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AM report for Adrian Perez <adrianperez.deb@gmail.com>

1. Identification & Account Data
   First name:      Adrian
   Last name:       Perez
   Key fingerprint: 1024D/8A9A3084 2009-06-15  99E8 E74E 7B4F 93AE F32A  5523 9973 0D5C 8A9A 3084
   Account:         blackxored
   Forward email:   adrianperez.deb@gmail.com

   ID check passed, key signed by no existing developers.
   However, his case has been discussed at length in this thread:
   In particular: http://lists.debian.org/debian-newmaint/2009/08/msg00084.html

   Output from keycheck.sh:

   Syncing Debian Keyrings with rsync from keyring.debian.org
   Receiving and checking key
   gpg: requesting key 8A9A3084 from hkp server keys.gnupg.net
   pub   1024D/8A9A3084 2009-06-15
         Key fingerprint = 99E8 E74E 7B4F 93AE F32A  5523 9973 0D5C 8A9A 3084
   uid                  Adrian Perez <adrianperez.deb@gmail.com>
   sig!3        8A9A3084 2009-06-15  Adrian Perez <adrianperez.deb@gmail.com>
   sig!3        8A9A3084 2009-06-30  Adrian Perez <adrianperez.deb@gmail.com>
   uid                  Adrian Perez <webmaster@unilac.cu>
   sig!3        8A9A3084 2009-08-14  Adrian Perez <adrianperez.deb@gmail.com>
   uid                  Adrian Perez (Work) <tec_hard2@unilac.cu>
   sig!3        8A9A3084 2009-06-30  Adrian Perez <adrianperez.deb@gmail.com>
   uid                  [jpeg image of size 4104]
   sig!3        8A9A3084 2009-06-30  Adrian Perez <adrianperez.deb@gmail.com>
   sub   2048g/AA7C597B 2009-06-15
   sig!         8A9A3084 2009-06-15  Adrian Perez <adrianperez.deb@gmail.com>
   Let's test if its a version 4 or greater key
   Key is OpenPGP version 4 or greater.  Good!
   Check for key expire stuff
   Valid "e" flag on key 0x99730D5C8A9A3084, no expiration
   Valid "s" flag on key 0x99730D5C8A9A3084, no expiration

2. Background
   Applicant writes:

   So, first of all I'm 20 years old and I work as a network administrator,
   and ocasional software developer at UNILAC, Cuba. 
   I started using Linux and free software in late 2001, and for 2 simple
   reasons: power and freedom. As an on-going application developer I felt
   the need to have a programming environment like the ones linux provided
   (and provides); also I was somehow concerned in what I can do easily
   versus what I can't do at all, that was Windows.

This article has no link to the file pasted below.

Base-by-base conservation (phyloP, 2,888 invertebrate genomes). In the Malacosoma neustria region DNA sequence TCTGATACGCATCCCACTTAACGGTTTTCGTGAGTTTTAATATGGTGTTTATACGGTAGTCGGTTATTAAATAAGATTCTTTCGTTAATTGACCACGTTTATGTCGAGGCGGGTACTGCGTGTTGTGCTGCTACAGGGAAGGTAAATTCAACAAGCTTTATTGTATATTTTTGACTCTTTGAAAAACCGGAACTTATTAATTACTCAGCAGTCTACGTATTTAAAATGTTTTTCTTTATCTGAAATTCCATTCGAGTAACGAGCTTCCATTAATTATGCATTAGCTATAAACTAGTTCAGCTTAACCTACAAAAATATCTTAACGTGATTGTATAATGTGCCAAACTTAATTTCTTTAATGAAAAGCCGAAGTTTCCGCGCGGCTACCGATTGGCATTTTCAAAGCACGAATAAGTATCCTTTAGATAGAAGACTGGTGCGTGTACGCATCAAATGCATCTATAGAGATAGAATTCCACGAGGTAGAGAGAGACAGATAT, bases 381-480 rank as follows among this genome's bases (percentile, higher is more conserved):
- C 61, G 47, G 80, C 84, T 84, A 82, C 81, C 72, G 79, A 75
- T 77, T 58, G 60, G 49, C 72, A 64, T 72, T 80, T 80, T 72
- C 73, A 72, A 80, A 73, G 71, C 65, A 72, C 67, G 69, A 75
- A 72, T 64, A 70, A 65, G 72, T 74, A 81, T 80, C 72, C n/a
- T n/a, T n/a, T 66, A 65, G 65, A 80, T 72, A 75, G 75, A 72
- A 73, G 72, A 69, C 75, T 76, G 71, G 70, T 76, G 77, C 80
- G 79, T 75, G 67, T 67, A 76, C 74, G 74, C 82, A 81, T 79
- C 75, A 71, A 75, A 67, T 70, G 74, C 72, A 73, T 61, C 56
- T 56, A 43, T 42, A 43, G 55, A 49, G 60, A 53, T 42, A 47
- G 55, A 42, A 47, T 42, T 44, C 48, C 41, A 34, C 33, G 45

I was pretty comfortable with RedHat 7 Valhala at that time, and then
   continued in the redhat line until the split up. 
   When you see about my country, you may instantly mis-assume that the
   main interest for me to switching to free software was money. But that
   wasn't the case, I made the switch even before I started to realize
   that, and for me it was the most evolutionary change ever in the way
   software is developed and distributed. Transparency, in most cases
   community integration, learning, modification and free distribution are
   the factors I admire the most of FOSS.
   I was of course quite interested in debian since I integrated the
   various linux communities and user groups out there, and I think the
   RedHat split was the needed event to occur for me to switch to debian,
   then I never looked back.
   Currently, I could be qualified as an application developer, which has
   successfully engineered several projects, with different languages and
   different business domains. I have used the Java programming language
   the most, but I also started with C++, then C#; but what really made
   enjoy programming a lot more was dynamic languages, the fact that was so
   easy for me to accomplish small tasks in my linux box, and then I used
   them for large projects as well. In that case, my personal preference
   was python, but then I discovered ruby and my life changed. 
   Currently I develop most of the time with ruby, web apps with rails, and
   I'm pretty knowledgeable of both.
   Before this gets too long, I have to say that I am what I am because of